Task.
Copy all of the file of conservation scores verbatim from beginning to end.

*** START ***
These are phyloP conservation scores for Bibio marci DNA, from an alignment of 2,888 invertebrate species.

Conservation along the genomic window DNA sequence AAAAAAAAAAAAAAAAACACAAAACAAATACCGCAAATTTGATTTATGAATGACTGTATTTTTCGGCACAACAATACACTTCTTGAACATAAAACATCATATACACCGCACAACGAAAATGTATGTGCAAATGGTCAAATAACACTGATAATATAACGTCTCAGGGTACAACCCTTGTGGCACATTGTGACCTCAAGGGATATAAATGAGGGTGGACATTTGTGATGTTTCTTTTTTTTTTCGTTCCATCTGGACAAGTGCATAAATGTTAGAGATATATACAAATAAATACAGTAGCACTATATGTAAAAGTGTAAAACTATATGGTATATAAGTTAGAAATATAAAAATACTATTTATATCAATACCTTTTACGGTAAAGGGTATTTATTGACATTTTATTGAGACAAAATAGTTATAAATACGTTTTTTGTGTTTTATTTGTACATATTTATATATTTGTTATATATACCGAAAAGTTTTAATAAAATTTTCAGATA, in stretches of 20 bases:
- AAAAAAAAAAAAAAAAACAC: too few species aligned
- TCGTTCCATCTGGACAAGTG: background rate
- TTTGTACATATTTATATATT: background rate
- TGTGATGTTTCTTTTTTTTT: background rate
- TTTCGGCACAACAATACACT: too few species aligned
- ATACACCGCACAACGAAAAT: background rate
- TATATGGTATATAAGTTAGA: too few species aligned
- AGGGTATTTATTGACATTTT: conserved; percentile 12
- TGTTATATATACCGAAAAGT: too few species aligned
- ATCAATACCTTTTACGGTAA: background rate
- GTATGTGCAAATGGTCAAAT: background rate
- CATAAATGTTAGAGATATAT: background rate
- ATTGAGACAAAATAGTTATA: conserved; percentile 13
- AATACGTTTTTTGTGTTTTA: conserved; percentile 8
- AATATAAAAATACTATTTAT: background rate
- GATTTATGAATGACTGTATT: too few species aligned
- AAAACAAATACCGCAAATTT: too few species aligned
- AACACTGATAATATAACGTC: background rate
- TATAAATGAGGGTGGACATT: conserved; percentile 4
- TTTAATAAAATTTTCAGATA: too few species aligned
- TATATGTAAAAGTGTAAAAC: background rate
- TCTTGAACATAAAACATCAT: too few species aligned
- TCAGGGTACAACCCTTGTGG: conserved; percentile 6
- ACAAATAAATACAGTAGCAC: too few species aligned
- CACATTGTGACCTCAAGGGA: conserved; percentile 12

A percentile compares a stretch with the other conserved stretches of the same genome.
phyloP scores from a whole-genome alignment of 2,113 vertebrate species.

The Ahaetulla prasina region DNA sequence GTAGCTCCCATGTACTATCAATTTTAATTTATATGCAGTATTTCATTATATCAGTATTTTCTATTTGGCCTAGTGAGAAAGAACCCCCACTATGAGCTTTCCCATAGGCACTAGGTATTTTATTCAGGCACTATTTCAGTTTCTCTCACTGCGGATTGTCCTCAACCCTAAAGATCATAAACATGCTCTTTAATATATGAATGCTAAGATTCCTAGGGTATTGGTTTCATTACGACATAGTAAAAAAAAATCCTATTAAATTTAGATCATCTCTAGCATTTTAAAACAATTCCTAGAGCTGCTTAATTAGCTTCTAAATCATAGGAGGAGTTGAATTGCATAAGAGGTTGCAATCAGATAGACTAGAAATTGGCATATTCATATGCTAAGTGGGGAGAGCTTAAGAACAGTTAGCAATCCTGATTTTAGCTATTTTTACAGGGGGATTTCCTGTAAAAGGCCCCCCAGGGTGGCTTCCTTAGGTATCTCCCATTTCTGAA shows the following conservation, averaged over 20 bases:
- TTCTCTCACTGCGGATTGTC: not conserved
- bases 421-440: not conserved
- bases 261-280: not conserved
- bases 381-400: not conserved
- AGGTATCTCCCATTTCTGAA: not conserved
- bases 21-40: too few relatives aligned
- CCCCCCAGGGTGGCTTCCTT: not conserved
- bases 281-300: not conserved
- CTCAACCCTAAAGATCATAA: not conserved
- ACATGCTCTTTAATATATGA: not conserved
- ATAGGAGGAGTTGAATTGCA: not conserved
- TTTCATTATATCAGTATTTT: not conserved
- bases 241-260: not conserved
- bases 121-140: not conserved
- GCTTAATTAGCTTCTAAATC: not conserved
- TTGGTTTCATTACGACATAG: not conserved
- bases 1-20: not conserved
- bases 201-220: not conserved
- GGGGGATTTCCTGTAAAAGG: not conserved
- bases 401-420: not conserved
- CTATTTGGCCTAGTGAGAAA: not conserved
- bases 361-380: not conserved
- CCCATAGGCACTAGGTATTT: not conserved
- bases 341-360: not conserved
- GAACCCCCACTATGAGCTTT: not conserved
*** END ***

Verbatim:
These are phyloP conservation scores for Bibio marci DNA, from an alignment of 2,888 invertebrate species.

Conservation along the genomic window DNA sequence AAAAAAAAAAAAAAAAACACAAAACAAATACCGCAAATTTGATTTATGAATGACTGTATTTTTCGGCACAACAATACACTTCTTGAACATAAAACATCATATACACCGCACAACGAAAATGTATGTGCAAATGGTCAAATAACACTGATAATATAACGTCTCAGGGTACAACCCTTGTGGCACATTGTGACCTCAAGGGATATAAATGAGGGTGGACATTTGTGATGTTTCTTTTTTTTTTCGTTCCATCTGGACAAGTGCATAAATGTTAGAGATATATACAAATAAATACAGTAGCACTATATGTAAAAGTGTAAAACTATATGGTATATAAGTTAGAAATATAAAAATACTATTTATATCAATACCTTTTACGGTAAAGGGTATTTATTGACATTTTATTGAGACAAAATAGTTATAAATACGTTTTTTGTGTTTTATTTGTACATATTTATATATTTGTTATATATACCGAAAAGTTTTAATAAAATTTTCAGATA, in stretches of 20 bases:
- AAAAAAAAAAAAAAAAACAC: too few species aligned
- TCGTTCCATCTGGACAAGTG: background rate
- TTTGTACATATTTATATATT: background rate
- TGTGATGTTTCTTTTTTTTT: background rate
- TTTCGGCACAACAATACACT: too few species aligned
- ATACACCGCACAACGAAAAT: background rate
- TATATGGTATATAAGTTAGA: too few species aligned
- AGGGTATTTATTGACATTTT: conserved; percentile 12
- TGTTATATATACCGAAAAGT: too few species aligned
- ATCAATACCTTTTACGGTAA: background rate
- GTATGTGCAAATGGTCAAAT: background rate
- CATAAATGTTAGAGATATAT: background rate
- ATTGAGACAAAATAGTTATA: conserved; percentile 13
- AATACGTTTTTTGTGTTTTA: conserved; percentile 8
- AATATAAAAATACTATTTAT: background rate
- GATTTATGAATGACTGTATT: too few species aligned
- AAAACAAATACCGCAAATTT: too few species aligned
- AACACTGATAATATAACGTC: background rate
- TATAAATGAGGGTGGACATT: conserved; percentile 4
- TTTAATAAAATTTTCAGATA: too few species aligned
- TATATGTAAAAGTGTAAAAC: background rate
- TCTTGAACATAAAACATCAT: too few species aligned
- TCAGGGTACAACCCTTGTGG: conserved; percentile 6
- ACAAATAAATACAGTAGCAC: too few species aligned
- CACATTGTGACCTCAAGGGA: conserved; percentile 12

A percentile compares a stretch with the other conserved stretches of the same genome.
phyloP scores from a whole-genome alignment of 2,113 vertebrate species.

The Ahaetulla prasina region DNA sequence GTAGCTCCCATGTACTATCAATTTTAATTTATATGCAGTATTTCATTATATCAGTATTTTCTATTTGGCCTAGTGAGAAAGAACCCCCACTATGAGCTTTCCCATAGGCACTAGGTATTTTATTCAGGCACTATTTCAGTTTCTCTCACTGCGGATTGTCCTCAACCCTAAAGATCATAAACATGCTCTTTAATATATGAATGCTAAGATTCCTAGGGTATTGGTTTCATTACGACATAGTAAAAAAAAATCCTATTAAATTTAGATCATCTCTAGCATTTTAAAACAATTCCTAGAGCTGCTTAATTAGCTTCTAAATCATAGGAGGAGTTGAATTGCATAAGAGGTTGCAATCAGATAGACTAGAAATTGGCATATTCATATGCTAAGTGGGGAGAGCTTAAGAACAGTTAGCAATCCTGATTTTAGCTATTTTTACAGGGGGATTTCCTGTAAAAGGCCCCCCAGGGTGGCTTCCTTAGGTATCTCCCATTTCTGAA shows the following conservation, averaged over 20 bases:
- TTCTCTCACTGCGGATTGTC: not conserved
- bases 421-440: not conserved
- bases 261-280: not conserved
- bases 381-400: not conserved
- AGGTATCTCCCATTTCTGAA: not conserved
- bases 21-40: too few relatives aligned
- CCCCCCAGGGTGGCTTCCTT: not conserved
- bases 281-300: not conserved
- CTCAACCCTAAAGATCATAA: not conserved
- ACATGCTCTTTAATATATGA: not conserved
- ATAGGAGGAGTTGAATTGCA: not conserved
- TTTCATTATATCAGTATTTT: not conserved
- bases 241-260: not conserved
- bases 121-140: not conserved
- GCTTAATTAGCTTCTAAATC: not conserved
- TTGGTTTCATTACGACATAG: not conserved
- bases 1-20: not conserved
- bases 201-220: not conserved
- GGGGGATTTCCTGTAAAAGG: not conserved
- bases 401-420: not conserved
- CTATTTGGCCTAGTGAGAAA: not conserved
- bases 361-380: not conserved
- CCCATAGGCACTAGGTATTT: not conserved
- bases 341-360: not conserved
- GAACCCCCACTATGAGCTTT: not conserved